General Condition

Not recommended for 2010 listing; this lake system is thought to be naturally eutrophic and studies are currently underway on the lake system to investigate sources. Big Butternut and Long Trade Lakes in Polk County and Round Lake in Burnett County are all part of the Trade River watershed, which has been known historically to be highly eutrophic. While the TP and chl a TSI values for the three lakes exceed the thresholds for 303(d) listing, this area of Polk and Burnett Counties is known to contain high-phosphorous glacial outwash till that causes naturally eutrophic lake conditions. Local lore has it that Big Butternut Lake was called Big, Stinky, Green Waters in Objibwe prior to European settlement. There are currently open grant projects investigating the watershed and in-lake sources of Big Butternut Lake nutrients and monitoring the aquatic plant and Eurasian watermilfoil communities. Therefore, we are flagging the lakes for further monitoring until the additional information can be analyzed and considered for listing.

Date  2009

Author  James Kreitlow

Impaired Waters

Big Butternut Lake (WBIC 2641000) was placed on the impaired waters list for total phosphorus in 2012. The 2018 assessments showed continued impairment by phosphorus; new total phosphorus and chlorophyll-a sample data exceeded the 2018 WisCALM listing thresholds for the Recreation use and Fish and Aquatic Life use. Based on the most updated information, no change in the existing impaired waters listing was needed.

Date  2017

Author  Ashley Beranek

Impaired Waters

Big Butternut Lake (2641000) was placed on the impaired waters list for total phosphorus in 2012. The 2016 assessments showed continued impairment by phosphorus; total phosphorus and chlorophyll sample data exceeded 2016 WisCALM listing thresholds for the Recreation use. Total phosphorus and chlorophyll data do not exceed Fish and Aquatic Life thresholds. Based on the most updated information, no change in existing impaired waters listing is needed.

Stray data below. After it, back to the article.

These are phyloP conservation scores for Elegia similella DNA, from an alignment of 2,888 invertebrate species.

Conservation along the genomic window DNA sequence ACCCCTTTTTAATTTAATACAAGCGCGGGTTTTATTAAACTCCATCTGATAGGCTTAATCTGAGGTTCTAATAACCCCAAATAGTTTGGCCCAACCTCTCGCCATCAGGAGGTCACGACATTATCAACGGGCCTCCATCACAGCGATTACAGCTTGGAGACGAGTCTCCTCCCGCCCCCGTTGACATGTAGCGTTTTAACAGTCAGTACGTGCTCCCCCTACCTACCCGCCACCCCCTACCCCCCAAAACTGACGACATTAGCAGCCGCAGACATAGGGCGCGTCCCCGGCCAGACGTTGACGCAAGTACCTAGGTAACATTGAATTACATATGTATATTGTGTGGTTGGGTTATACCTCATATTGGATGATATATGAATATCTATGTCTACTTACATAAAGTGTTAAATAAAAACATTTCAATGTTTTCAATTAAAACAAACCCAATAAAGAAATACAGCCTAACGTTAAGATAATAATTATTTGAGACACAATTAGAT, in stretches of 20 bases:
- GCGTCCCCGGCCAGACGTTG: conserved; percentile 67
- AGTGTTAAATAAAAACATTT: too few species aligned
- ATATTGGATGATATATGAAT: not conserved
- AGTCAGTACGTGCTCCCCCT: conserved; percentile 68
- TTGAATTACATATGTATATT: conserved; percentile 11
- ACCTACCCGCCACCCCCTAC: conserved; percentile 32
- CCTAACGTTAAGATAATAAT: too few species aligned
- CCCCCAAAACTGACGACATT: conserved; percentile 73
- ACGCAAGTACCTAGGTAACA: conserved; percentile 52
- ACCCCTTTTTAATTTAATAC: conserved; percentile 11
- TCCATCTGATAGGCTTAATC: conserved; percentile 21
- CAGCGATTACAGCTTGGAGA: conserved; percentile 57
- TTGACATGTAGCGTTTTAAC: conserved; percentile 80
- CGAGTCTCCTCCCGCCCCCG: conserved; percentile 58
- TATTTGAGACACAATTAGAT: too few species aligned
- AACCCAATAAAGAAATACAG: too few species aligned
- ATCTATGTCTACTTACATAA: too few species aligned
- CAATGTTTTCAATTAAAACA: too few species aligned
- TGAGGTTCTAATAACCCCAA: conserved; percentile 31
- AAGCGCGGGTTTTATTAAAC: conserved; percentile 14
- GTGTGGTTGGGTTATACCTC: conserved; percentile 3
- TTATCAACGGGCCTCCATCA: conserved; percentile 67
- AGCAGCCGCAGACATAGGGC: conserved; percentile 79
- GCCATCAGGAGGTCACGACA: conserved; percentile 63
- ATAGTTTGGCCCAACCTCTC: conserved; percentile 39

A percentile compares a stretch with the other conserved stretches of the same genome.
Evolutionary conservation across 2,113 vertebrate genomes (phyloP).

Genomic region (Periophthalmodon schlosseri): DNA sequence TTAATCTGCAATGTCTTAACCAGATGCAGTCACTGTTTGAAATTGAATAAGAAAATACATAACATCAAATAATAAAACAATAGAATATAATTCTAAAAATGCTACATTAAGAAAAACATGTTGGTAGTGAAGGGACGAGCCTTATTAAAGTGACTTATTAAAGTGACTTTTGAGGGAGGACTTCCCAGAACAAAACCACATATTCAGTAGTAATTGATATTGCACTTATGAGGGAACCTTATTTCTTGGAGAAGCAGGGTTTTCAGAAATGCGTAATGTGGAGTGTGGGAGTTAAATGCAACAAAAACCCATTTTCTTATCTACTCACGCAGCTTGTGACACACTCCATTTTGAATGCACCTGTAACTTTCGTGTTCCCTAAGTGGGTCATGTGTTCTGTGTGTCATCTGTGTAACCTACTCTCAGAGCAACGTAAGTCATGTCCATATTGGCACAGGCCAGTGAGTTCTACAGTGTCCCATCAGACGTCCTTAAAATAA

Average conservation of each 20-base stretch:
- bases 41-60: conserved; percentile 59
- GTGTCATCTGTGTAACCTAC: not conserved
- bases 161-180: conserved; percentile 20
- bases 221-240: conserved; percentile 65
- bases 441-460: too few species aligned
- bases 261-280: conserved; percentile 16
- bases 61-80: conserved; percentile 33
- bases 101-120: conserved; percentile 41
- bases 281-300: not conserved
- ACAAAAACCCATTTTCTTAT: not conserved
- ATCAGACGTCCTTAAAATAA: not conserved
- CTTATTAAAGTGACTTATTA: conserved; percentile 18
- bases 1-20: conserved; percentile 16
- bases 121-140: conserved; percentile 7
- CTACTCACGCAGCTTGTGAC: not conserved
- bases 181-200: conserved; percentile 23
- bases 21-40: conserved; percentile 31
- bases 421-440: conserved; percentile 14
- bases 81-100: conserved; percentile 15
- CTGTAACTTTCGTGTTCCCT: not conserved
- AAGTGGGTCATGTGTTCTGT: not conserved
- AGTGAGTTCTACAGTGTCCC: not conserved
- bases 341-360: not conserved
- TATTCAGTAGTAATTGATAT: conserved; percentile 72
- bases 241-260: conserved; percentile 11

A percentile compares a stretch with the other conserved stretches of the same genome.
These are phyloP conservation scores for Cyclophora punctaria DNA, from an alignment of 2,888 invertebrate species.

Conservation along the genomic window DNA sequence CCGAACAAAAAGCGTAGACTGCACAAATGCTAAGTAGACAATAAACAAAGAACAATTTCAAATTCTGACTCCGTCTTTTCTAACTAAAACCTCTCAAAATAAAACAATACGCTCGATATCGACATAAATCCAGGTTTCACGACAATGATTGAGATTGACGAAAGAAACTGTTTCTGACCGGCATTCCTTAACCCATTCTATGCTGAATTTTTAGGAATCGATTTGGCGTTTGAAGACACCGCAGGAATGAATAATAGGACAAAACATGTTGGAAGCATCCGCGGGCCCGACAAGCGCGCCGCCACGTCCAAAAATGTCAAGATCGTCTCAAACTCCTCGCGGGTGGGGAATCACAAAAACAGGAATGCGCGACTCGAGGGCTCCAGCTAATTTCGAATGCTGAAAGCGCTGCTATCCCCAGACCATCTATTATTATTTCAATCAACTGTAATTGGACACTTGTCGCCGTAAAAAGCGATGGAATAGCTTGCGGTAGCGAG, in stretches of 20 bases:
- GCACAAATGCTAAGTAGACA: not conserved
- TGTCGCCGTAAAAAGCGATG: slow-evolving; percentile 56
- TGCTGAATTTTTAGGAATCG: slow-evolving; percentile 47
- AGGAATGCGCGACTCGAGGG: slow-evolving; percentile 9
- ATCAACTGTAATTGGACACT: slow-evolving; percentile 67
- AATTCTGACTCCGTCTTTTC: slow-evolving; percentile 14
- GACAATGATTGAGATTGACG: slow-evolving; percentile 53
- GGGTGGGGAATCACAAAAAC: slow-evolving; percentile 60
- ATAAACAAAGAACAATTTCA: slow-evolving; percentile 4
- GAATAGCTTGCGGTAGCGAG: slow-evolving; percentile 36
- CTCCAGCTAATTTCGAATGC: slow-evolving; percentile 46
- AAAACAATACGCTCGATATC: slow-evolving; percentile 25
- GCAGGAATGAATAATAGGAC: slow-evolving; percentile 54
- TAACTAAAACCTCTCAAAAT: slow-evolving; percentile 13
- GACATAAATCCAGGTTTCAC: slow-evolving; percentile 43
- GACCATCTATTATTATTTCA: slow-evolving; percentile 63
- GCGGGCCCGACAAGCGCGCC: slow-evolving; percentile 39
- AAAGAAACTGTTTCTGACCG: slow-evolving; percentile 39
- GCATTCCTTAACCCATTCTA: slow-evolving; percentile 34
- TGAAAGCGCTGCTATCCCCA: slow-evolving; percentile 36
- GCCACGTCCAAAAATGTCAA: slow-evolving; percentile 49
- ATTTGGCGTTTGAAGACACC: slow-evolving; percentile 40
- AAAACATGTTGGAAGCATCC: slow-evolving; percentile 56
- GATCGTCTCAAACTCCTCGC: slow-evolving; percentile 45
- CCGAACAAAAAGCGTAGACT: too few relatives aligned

Date  2015

Author  Aaron Larson


Wisconsin has over 84,000 miles of streams, 15,000 lakes and milllions of acres of wetlands. Assessing the condition of this vast amount of water is challenging. The state's water monitoring program uses a media-based, cross-program approach to analyze water condition. An updated monitoring strategy (2015-2020) is now available. Compliance with Clean Water Act fishable, swimmable standards are located in the Executive Summary of Water Condition in 2018. See also the 'monitoring and projects' tab.


Management Goals

Wisconsin's Water Quality Standards provide qualitative and quantitative goals for waters that are protective of Fishable, Swimmable conditions [Learn more]. Waters that do not meet water quality standards are considered impaired and restoration actions are planned and carried out until the water is once again fishable and swimmable